Summary: Faith isn’t based on how the circumstances look, but on the faithful promises of Almighty God. God reduced Gideon and his men to the point that victory was contingent only upon their faith in God. In the extreme battles of life, only a firm faith in God w
God’s Glory Revealed Through Gideon
Text: Judges 6:33-7:2
Intro: In First Corinthians 10:31, Paul exhorts us with these words: “Whether therefore ye eat, or drink, or whatsoever ye do, do all to the glory of God.” This familiar passage of scripture sums up the purpose of every Christian’s life: to bring glory to God. It almost goes without saying that we all fail miserably in this area. But that does not change the fact that glorifying God should be our ultimate goal in life.
Too often however, Christians have the mistaken idea that they must be “somebody,” possess great abilities or talents in order to bring glory to God. The truth is that God isn’t looking for ability, but availability. God is looking for those who will submit themselves wholly to God, so that He can use them for His purposes and plans.
When God first approached Gideon about being His instrument of Israel’s deliverance from the Midianites, he protested, saying that he could not possibly save his people from bondage, since he and his family were insignificant. But God wasn’t looking for a significant man, just a submitted man—a man whose life was surrendered to God.
You see folks; God doesn’t use those who are significant in their own eyes to bring glory to His great name. Gideon was nothing and had nothing. However, that was all God required, because He is everything. God only needed an insignificant instrument through which to demonstrate His power. Paul brought out this very idea when he said: “But God hath chosen the foolish things of the world to confound the wise; and God hath chosen the weak things of the world to confound the things which are mighty;” (I Cor. 1: 27).
The story of Gideon is an amazing account of a man whom God called to be the instrument of His glory, in an impossible and hopeless situation. And in spite of insurmountable odds, God promised Gideon the victory. “Why would God do a thing like that?” you might ask. It was because when all the smoke cleared, the only explanation for the victory of God’s people over their enemies would be God Himself. Only God would receive the glory.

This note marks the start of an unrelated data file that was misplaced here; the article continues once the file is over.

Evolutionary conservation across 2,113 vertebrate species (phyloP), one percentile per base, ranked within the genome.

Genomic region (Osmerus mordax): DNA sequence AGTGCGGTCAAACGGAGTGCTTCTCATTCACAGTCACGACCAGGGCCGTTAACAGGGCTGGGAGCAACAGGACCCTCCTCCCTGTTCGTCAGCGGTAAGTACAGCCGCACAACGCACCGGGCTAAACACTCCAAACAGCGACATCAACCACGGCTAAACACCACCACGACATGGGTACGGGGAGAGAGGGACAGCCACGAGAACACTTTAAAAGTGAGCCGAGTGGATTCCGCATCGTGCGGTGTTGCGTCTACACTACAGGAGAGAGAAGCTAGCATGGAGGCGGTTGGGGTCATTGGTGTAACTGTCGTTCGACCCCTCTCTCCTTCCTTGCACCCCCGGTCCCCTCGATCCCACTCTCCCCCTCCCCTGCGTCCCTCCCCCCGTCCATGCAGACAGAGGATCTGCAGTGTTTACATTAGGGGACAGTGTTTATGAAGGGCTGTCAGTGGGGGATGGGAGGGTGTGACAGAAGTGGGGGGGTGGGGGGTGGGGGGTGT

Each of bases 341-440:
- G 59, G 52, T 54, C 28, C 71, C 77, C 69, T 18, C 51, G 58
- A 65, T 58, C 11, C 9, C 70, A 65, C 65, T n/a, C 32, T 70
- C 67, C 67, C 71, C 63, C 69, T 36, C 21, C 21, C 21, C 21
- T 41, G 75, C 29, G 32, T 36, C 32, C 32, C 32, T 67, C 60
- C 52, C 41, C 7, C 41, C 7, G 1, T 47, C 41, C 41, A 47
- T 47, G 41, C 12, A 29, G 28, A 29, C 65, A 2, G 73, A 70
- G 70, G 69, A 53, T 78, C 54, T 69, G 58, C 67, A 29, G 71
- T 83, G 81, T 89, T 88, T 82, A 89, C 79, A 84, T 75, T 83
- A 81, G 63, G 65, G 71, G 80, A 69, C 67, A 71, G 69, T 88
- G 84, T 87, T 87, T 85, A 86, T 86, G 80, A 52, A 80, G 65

Folks, God wants to show Himself strong in the difficulties of our lives, not only to teach us how to trust and follow Him, but also to bring glory to his matchless name. God’s Word says:
“For the eyes of the Lord run to and fro throughout the whole earth, to shew himself strong in the behalf of them whose heart is perfect toward him…” (2 Chron. 16:9a).
“I am the Lord: that is my name: and my glory will I not give to another, neither my praise to graven images” (Isa. 42:8).
Is your life revealing the glory of God? That should be the goal of every child of God’s life. As God’s glory was reveal through Gideon, He can reveal His glory through you.
Theme: God revealed His glory through:
I. GIDEON’S ARMY
A. These Soldiers Were Not To Be Fearful.
Judges 7:2 “And the Lord said unto Gideon, The people that are with thee are too many for me to give the Midianites into their hands, lest Israel vaunt themselves against me, saying, Mine own hand hath saved me.
3 Now therefore go to, proclaim in the ears of the people, saying, Whosoever is fearful and afraid, let him return and depart early from mount Gilead. And there returned of the people twenty and two thousand; and there remained ten thousand.”
NOTE:  The words Gideon heard from the Lord were probably not what he was hoping for. Without a doubt, from a human standpoint, even 32,000 men were insufficient for the monumental task at hand. After all, the Midianites and Amalekites had what appeared to be an innumerable host at their disposal.
[1a] In spite of the fact that Gideon’s army was obviously outnumbered, God said, “Gideon, you’ve got too many soldiers. If I give you the victory with 32,000 men, Israel will boast that they accomplished the feat on their own.”
According to a story in the Grand Rapids Press, the owner of a small foreign car had begun to irritate his friends by bragging incessantly about his gas mileage. So they decided on a way to get some humor out of his tireless boasting, as well as bring it to an end.
Every day one of them would sneak into the parking lot where the man kept his car and pour a few gallons of gas into the tank. Soon the braggart was recording absolutely phenomenal mileage. He was boasting of getting as much as 90 miles per gallon, and the pranksters took secret delight in his exasperation as he tried to convince people of the truthfulness of his claims. It was even more fun to watch his reaction when they stopped refilling the tank. The poor fellow couldn’t figure out what had happened to his car.1